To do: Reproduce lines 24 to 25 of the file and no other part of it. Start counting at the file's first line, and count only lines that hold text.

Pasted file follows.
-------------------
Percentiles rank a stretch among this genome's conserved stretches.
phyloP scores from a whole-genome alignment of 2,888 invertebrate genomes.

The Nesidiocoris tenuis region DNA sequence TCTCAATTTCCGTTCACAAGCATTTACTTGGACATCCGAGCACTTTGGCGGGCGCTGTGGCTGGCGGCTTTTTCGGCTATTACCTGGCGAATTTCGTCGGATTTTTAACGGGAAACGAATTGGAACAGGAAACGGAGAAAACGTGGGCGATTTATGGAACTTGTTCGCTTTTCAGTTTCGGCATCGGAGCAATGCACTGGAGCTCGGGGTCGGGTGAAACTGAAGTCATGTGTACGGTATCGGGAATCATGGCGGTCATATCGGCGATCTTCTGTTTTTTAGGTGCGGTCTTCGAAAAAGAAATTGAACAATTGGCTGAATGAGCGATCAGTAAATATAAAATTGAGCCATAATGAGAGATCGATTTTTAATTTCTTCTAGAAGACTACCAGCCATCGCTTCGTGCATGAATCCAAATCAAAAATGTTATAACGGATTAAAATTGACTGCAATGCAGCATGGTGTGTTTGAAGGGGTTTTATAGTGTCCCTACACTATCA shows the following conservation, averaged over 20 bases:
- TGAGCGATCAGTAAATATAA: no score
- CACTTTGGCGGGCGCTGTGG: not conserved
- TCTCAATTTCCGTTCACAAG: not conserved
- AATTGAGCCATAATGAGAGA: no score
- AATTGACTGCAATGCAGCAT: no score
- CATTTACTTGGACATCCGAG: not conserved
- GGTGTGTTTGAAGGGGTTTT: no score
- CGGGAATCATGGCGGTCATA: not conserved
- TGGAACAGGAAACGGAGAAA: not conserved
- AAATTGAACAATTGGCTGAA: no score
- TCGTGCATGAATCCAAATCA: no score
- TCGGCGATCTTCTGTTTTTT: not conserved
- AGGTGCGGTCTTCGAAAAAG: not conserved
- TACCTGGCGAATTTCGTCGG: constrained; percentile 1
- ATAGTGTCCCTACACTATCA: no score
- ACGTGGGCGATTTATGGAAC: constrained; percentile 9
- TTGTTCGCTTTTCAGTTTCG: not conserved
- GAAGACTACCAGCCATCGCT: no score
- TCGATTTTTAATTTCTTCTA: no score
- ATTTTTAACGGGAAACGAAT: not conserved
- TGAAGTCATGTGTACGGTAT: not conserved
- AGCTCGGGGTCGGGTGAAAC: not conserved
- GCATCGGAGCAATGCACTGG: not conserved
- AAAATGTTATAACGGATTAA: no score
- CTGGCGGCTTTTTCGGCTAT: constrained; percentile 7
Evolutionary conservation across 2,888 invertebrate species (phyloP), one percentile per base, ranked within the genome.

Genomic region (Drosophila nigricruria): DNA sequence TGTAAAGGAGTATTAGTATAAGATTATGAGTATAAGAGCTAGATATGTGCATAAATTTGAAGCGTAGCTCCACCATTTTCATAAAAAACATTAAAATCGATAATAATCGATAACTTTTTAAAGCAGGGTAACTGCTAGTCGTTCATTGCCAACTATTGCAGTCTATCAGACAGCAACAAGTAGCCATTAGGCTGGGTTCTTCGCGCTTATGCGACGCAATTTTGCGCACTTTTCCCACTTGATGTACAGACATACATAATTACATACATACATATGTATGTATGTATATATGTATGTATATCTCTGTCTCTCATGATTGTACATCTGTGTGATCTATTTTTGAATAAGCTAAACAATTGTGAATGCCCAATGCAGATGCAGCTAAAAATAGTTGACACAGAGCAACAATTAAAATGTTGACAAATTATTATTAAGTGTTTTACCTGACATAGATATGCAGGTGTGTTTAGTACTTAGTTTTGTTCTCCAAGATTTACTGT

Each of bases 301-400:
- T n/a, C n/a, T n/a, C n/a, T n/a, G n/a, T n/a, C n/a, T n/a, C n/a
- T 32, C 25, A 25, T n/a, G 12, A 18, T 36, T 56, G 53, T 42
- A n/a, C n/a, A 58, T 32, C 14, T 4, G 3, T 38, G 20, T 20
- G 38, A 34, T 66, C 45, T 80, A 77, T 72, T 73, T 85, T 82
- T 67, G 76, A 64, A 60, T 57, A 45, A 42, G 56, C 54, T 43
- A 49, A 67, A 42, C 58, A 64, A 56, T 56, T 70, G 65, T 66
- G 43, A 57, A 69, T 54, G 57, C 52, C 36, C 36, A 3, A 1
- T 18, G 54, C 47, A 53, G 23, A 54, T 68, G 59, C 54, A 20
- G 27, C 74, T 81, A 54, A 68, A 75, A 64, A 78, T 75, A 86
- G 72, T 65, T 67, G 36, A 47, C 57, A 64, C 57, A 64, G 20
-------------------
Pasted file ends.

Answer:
- TGAAGTCATGTGTACGGTAT: not conserved
- AGCTCGGGGTCGGGTGAAAC: not conserved